A spoonful of hope on a cereal of improbability

Good morning to you all on a cloudless, plane-free and gorgeous spring London morning. Having no aircraft humming overhead or vapour trails criss-crossing the skies has been as peculiar as it has been welcome. It would have been even nicer yesterday had someone on my road not chosen the enforced tranquillity to fire up a tree-mulching machine – all day. It sounded like a giant having an electric shave.

Yesterday, I was giving some thought to which young players Wenger could feasibly slot in between now and the end of the season, out of necessity or opportunity, given that we are no longer challenging for first.

Then along came yesterday’s string of results, and however unlikely it may still feel, a win at Wigan today would put us three points behind the leaders with three games to go. Hope, however much you try and banish it to the attic, keeps peering his head round the banisters and gurning at you.

Goodplaya – who has been something of a lone voice of optimistic lunacy on Twitter – said yesterday morning, “Am I the only one thinking that if Spurs beat Chels we can draw level before they play again? Unlikely, but wd we feel safe in their shoes?” How right he suddenly is.

How might the Spuds’ result have changed Wenger’s plans? We’ll see today. On Twitter yesterday, there was a groundswell of opinion in favour of giving Eastmond (one league start, two sub appearances) a game in the middle of the park. With Denilson a major doubt – and hardly in the form of his career anyway – I’d take that gamble. I’d also play van Persie from the start, as with a back line of Campbell and Silvestre for the remainder of the season (injuries allowing – ha), attack is going to be our best form of defence.

Some other interesting stuff slewed out of the official website late last night. Wenger in recent days – since the Spuds win in particular – has been on something of a warpath and yesterday not only was he bullish about our chances of matching Chelsea from a financial point of view:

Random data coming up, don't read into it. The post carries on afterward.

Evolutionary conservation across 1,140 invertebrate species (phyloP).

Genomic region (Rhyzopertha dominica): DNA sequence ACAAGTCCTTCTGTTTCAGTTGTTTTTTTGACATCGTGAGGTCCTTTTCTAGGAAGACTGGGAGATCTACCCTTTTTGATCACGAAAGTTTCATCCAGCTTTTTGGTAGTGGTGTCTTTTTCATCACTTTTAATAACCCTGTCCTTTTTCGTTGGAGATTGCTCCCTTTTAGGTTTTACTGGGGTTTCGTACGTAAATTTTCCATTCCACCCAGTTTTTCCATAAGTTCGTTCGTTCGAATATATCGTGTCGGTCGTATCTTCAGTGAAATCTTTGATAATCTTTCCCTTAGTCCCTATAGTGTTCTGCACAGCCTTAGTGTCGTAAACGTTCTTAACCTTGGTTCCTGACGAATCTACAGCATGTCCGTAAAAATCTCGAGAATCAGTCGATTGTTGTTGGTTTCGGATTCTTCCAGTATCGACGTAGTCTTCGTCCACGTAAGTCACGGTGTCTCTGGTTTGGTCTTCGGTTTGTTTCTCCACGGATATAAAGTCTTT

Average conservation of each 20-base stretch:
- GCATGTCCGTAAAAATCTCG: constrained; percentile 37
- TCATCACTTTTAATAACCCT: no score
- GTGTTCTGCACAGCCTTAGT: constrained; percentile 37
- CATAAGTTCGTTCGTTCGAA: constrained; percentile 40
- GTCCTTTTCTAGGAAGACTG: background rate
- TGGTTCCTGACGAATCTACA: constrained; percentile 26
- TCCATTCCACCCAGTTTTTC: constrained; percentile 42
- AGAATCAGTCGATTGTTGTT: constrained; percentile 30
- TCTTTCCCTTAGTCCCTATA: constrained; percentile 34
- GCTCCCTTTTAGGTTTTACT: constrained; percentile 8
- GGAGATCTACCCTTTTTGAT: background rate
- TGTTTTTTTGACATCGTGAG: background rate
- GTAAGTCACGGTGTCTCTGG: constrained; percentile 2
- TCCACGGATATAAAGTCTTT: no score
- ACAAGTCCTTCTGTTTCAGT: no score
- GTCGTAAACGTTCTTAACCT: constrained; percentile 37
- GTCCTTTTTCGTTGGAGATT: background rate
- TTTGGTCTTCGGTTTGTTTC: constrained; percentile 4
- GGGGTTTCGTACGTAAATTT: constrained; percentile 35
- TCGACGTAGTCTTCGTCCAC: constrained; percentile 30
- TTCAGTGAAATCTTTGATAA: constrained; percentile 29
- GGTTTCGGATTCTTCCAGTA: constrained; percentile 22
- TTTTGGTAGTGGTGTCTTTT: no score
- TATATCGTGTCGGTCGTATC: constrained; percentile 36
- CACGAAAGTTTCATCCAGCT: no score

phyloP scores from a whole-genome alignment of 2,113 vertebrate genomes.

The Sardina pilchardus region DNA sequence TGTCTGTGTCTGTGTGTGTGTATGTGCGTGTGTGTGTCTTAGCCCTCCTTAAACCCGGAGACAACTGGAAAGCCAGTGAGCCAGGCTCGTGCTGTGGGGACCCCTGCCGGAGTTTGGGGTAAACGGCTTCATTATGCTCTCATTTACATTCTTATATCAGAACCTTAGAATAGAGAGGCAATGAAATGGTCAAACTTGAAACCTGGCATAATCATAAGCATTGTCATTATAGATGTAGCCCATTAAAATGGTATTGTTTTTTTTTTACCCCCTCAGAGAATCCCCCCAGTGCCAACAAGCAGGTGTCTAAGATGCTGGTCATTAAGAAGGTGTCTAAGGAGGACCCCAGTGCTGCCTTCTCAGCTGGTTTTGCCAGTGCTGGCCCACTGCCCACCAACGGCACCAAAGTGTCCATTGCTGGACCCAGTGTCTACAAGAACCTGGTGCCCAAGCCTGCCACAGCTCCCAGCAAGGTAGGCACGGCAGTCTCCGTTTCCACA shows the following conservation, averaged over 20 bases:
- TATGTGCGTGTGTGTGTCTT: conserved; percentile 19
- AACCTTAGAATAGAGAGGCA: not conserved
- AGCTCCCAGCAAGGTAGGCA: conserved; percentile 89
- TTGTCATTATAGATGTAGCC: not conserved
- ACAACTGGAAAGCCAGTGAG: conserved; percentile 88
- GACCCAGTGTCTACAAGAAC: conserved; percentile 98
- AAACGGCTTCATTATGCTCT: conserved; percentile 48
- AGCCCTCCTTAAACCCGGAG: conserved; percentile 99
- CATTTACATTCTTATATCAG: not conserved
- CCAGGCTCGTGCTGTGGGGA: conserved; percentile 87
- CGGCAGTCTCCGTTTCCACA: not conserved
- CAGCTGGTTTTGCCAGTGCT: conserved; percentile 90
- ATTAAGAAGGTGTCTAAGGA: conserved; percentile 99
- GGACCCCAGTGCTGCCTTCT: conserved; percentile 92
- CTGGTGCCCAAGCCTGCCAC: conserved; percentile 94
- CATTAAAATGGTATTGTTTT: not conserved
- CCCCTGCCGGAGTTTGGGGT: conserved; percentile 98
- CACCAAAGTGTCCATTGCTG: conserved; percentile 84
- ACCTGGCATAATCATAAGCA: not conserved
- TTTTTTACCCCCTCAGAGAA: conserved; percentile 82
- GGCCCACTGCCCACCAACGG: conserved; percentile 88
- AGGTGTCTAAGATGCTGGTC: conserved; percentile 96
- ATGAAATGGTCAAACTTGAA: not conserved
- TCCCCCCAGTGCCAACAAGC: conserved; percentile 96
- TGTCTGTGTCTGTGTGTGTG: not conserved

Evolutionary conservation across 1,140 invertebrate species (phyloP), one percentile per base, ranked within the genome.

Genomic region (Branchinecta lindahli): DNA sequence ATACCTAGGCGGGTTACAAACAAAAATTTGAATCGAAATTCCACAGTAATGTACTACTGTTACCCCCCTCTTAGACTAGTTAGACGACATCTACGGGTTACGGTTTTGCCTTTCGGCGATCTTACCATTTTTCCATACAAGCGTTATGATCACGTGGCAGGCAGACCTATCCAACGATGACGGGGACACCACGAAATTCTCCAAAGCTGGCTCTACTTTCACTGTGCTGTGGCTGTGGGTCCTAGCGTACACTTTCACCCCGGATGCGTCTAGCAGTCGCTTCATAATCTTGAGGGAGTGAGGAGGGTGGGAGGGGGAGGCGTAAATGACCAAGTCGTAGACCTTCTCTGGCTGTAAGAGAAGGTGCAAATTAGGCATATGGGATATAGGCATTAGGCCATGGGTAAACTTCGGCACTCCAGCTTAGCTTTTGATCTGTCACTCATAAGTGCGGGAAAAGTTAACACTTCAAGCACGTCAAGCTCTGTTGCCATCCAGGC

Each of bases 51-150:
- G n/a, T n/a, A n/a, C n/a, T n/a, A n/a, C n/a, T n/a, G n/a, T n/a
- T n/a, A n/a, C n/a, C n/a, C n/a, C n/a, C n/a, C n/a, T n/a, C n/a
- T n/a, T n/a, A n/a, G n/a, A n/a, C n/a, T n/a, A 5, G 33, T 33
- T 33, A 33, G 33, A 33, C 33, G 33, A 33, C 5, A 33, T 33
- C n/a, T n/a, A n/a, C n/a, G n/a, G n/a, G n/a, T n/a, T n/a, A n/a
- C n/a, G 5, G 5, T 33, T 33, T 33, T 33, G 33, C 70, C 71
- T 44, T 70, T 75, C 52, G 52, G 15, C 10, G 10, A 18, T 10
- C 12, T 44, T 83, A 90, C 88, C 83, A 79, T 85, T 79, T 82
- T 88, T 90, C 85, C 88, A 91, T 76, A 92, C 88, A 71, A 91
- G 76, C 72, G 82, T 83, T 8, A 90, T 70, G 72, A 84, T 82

“I think we can overcome [Chelsea]. For a while we were not investing maybe because we had built the stadium but I think our financial situation is now becoming much stronger and we will be capable to buy the players we need to buy.”

But also he talked about transfers:

“We will announce the deals after the league [finishes]. He [Chamakh] is one of the players who has a good chance to join us.”

So good news there – the Chamakh deal sounds close and tantalisingly, he talked about ‘deals’ in plural and of money being available. Now excuse me for clutching at straws, but that’s just what I wanted to hear so clutch at straws I will.

Onto today, and here we go again. I’ve asked Goodplaya for some of his mind-warping optimism-inducing pills and we can take it from there.

Wenger’s numbers don’t come up in Pottery lottery

Stoke City 3-1 Arsenal

I said yesterday that Wenger had little choice but to gamble in today’s FA Cup game. Gamble he did – and he lost.

As expected, he chose a mixture of youth and experience. In the young corner were Emmanuel-Thomas (first team debut), Coquelin (a lick of Milk Cup only) and Eastmond (one Premier League start).

At the other end of the spectrum were Silvestre and Campbell, with the rest – young but in some cases very experienced – making up the XI.

Was it a line-up that was ever going to trouble a physical and experienced team like Stoke? It’s easy to be dismissive in retrospect, but when I saw the line-up I thought we stood a chance if we played to our potential.

Therein lies the rub, though. We never did play to our potential. I accept that the game was fairly even until Stoke’s second, but apart from Denilson’s deflected equaliser, I cannot think of a single time when we made Sorensen earn his money.

Yes, Stoke played very well. Collectively, we could not cope. But too many of our players were off colour too. At the back, Fabianski was dreadful. On today’s performance, it’s easy to see how Almunia – hardly a Spanish Gordon Banks himself – remains unchallenged between the sticks. He punched rather than caught, stuttered on his line; he looked as if he’d won a competition to keep goal. The rest of the defence struggled, with the exception of Sol Campbell who performed admirably given how little football he has played recently. Traore was all over the place, Coquelin got better after a nervy start and Silvestre – well I suppose he tried hard.